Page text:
An open door

Morning, © 2012 Celia Place

Every day is different, but every day begins the same way, at the refrigerator door, in a dark kitchen.

The hundreds of people who live in the building next to ours are asleep, but if they aren’t they can look into my kitchen, lit up like a stage set when I turn on the dim light over the stove and open the fridge.

I tend to get up early in the morning to write, and this morning I got up even earlier because it’s a travel day.  I’ve been trying to get ready to go, but I’m still not ready.  Yes, I’m one of those reluctant travelers, one of those women who will tell you that she loves sameness and thinks the best place is home.

It’s not quite that, though.  I wish I could move around in the world more effortlessly.

I’ve learned that a little stimulation from “outside” goes a long way.  I remember rejoicing to learn that Virginia Woolf was similarly sensitive—even a party could destabilize her.  Her husband Leonard said it was because she had never developed a “carapace”—a shell that turtles and snails grow.  Without that carapace, all her senses and nerves were too rawly exposed.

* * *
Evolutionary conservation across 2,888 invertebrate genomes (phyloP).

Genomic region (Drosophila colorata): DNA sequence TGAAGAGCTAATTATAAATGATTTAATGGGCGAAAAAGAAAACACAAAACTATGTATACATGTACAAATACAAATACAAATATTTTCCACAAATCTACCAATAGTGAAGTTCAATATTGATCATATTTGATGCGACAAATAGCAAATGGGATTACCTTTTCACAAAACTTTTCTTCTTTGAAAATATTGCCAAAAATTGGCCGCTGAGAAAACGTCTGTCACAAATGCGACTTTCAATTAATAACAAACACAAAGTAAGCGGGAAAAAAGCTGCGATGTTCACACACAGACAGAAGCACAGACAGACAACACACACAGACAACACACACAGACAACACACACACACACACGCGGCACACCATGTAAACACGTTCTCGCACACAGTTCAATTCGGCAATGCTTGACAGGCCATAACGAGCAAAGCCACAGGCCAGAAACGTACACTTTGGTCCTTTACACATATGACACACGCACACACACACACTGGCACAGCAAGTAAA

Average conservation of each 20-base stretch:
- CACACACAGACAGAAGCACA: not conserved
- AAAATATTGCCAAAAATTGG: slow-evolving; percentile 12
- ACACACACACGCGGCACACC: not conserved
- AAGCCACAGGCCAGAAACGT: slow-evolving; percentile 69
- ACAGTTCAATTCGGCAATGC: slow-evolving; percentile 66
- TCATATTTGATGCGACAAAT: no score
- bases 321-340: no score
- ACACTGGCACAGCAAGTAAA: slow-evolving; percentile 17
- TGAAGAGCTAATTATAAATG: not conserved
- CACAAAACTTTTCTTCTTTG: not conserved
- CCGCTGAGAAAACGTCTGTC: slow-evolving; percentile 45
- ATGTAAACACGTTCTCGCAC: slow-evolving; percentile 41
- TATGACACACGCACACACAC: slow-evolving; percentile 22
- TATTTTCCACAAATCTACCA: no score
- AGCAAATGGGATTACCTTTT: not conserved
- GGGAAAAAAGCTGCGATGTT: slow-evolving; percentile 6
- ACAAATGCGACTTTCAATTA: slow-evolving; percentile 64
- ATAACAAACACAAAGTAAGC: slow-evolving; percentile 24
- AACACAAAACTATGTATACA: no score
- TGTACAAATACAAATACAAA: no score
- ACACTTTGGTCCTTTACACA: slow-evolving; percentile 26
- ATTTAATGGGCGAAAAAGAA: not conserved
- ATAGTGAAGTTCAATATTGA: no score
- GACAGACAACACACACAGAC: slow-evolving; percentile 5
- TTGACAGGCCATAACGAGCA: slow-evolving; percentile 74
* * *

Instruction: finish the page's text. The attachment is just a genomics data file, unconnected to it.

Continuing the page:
Yet, we have no choice, most of us, about going out into society, whether to go to work, buy groceries, or, in the present case, travel to see family.

This, then, is the day’s challenge: getting this snail dressed and packed and out to O’Hare in plenty of time.

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